Seed Saving

All farmers used to be involved in seed saving before industrial agriculture, intense agricultural competition and consolidation rendered the practice obsolete. For thousands of years, after humans began engaging in agriculture, people would trade seeds. Shamans would keep pouches of seed with them at all times to provide people with remedies as well as to trade seeds with other shamans. This was where the process of seed saving and seed exchange began.

Today, many homesteader farming families save their seeds and possess heirloom crop varieties. Heirloom crop varieties are those varieties that are passed down through families, usually from mother to daughter or mother-in-law to daughter-in-law, that are easily grown in the area where the family lives.
The seed saving practice diminished after the rise of commercial agriculture when farmers began planting the seeds purchased every year from corporate seed companies. However, some homesteaders who still keep a family farm still practice seed saving and seed exchange. There are large seed banks located throughout the United States that are dedicated to protecting traditional crop varieties. There are also seed exchange programs that are on a mission to propagate traditional seed varieties and keep people involved in traditional agricultural practices. The Berry College Agrobiodiversity Conservation Project is yet another initiative to propagate open-pollinated, “heirloom” seed varieties and educate people on how they can engage in traditional agricultural practices in their own gardens.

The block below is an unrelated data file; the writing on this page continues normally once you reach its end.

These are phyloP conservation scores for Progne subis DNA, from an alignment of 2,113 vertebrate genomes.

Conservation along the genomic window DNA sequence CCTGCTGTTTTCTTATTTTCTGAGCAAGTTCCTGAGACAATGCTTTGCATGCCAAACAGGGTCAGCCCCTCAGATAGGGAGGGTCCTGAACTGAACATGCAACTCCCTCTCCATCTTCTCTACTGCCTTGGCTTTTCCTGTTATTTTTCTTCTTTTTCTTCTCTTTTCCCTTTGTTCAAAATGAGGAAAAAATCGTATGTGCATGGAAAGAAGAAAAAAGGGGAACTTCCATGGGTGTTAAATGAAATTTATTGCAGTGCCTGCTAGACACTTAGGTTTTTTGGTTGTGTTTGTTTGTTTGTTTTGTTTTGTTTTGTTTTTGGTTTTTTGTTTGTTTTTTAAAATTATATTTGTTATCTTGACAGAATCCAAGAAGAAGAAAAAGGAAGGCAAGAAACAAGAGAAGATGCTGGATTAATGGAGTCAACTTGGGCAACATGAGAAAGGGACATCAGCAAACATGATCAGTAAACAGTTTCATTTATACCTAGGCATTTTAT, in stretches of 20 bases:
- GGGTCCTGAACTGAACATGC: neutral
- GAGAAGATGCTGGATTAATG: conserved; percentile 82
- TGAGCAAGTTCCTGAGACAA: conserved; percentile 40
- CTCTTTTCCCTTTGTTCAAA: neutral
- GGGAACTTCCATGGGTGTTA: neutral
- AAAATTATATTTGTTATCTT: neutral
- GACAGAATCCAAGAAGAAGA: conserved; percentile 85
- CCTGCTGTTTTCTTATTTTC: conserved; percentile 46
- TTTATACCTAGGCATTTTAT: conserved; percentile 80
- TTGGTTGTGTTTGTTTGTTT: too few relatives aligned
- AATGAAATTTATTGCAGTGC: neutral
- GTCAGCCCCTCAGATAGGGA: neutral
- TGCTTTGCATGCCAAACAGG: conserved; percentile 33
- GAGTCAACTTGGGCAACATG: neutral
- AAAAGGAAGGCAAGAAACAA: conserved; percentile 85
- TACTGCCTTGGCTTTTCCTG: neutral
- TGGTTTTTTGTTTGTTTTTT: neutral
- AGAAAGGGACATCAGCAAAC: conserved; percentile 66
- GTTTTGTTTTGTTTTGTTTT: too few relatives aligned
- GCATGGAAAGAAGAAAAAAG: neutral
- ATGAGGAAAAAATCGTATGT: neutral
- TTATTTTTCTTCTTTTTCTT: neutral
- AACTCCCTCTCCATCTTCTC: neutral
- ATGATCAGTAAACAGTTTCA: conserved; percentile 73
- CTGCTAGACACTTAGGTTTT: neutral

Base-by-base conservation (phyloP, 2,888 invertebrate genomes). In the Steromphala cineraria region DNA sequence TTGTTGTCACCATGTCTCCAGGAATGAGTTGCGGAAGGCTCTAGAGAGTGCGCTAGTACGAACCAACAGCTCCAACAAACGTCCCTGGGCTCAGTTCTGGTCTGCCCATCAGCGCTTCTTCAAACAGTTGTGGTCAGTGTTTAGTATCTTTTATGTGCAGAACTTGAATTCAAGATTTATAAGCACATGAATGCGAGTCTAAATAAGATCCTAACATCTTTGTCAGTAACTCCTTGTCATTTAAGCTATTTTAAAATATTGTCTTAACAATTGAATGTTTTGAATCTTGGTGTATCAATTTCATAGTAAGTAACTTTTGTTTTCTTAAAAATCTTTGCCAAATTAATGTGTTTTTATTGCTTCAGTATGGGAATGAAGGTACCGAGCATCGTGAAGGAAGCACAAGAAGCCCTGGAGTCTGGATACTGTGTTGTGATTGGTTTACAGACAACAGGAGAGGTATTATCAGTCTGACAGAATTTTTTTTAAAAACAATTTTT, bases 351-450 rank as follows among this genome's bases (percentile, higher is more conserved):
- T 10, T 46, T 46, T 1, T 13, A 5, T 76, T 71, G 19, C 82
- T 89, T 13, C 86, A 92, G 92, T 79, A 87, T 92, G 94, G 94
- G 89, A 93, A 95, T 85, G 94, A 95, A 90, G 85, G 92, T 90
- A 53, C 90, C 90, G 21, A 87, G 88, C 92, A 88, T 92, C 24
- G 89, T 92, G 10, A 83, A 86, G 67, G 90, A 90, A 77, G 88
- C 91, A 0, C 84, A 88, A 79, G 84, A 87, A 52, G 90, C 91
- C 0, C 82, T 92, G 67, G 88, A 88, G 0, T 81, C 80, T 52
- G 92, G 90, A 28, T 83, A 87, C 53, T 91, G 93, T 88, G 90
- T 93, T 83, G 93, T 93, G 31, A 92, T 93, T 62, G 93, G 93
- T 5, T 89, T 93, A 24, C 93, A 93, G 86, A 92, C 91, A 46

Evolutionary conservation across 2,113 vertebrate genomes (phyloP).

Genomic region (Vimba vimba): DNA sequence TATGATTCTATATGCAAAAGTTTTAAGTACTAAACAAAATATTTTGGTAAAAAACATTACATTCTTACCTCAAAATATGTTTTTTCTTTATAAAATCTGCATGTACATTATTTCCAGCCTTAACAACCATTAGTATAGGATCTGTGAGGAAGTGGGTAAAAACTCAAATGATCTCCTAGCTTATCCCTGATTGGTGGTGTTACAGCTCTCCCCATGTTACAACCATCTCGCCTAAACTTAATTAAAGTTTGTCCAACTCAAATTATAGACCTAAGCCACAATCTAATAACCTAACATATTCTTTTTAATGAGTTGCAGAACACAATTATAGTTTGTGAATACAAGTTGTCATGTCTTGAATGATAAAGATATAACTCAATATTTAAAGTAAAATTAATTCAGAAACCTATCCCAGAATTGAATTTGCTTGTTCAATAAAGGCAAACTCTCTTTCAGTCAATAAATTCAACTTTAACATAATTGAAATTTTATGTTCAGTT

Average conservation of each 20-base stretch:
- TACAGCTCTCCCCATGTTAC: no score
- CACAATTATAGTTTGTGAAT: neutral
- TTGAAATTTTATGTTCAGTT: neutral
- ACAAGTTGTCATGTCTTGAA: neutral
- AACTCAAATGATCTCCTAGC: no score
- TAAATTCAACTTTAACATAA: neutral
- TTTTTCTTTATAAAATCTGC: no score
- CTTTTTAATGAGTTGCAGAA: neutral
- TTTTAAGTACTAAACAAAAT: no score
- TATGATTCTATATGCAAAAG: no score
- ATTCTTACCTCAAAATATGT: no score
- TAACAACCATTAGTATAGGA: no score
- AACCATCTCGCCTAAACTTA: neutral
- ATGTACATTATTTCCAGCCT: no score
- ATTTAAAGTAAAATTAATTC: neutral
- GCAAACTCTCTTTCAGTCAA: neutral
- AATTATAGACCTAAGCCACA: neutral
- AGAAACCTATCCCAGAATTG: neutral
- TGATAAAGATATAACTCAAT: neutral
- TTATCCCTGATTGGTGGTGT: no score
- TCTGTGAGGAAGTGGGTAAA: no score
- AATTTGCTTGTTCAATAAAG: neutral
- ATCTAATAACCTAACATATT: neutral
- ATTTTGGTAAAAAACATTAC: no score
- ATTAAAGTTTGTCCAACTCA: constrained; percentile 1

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The seed lab at Berry College
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Seeds being processed during harvest at Dogwood Garden
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The winnowing stage of mustard seed saving
Three different tomato varieties during the fermentation stage of the seed saving process
Three different tomato varieties during the fermentation stage of the seed saving process

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